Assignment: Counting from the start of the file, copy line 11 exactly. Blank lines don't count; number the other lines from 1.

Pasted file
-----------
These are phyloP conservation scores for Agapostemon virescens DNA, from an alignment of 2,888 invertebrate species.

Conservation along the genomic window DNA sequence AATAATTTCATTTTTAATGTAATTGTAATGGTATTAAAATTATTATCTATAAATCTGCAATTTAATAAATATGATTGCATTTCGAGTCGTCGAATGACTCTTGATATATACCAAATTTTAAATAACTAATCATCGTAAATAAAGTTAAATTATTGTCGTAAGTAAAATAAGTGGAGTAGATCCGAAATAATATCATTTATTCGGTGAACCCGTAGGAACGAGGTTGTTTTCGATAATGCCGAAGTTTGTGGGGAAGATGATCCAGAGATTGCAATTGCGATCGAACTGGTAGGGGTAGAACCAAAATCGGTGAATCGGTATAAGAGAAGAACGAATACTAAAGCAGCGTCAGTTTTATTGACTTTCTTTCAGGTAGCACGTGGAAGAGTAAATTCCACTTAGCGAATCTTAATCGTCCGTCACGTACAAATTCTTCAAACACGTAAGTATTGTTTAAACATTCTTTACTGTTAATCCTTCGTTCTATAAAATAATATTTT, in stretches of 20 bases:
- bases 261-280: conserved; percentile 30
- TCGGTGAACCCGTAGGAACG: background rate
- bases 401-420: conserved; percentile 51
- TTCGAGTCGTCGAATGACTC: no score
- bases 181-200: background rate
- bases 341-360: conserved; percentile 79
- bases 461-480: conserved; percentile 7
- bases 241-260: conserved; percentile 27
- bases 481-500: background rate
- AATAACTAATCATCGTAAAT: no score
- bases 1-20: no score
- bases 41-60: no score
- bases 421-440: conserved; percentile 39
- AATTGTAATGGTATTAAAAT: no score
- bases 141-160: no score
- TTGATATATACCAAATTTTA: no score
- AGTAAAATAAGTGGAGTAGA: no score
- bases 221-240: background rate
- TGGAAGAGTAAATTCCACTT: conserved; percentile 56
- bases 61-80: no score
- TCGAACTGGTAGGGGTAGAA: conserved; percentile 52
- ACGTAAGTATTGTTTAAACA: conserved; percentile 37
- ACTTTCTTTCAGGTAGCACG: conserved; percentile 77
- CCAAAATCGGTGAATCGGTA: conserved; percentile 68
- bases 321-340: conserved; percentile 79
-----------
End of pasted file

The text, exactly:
- bases 481-500: background rate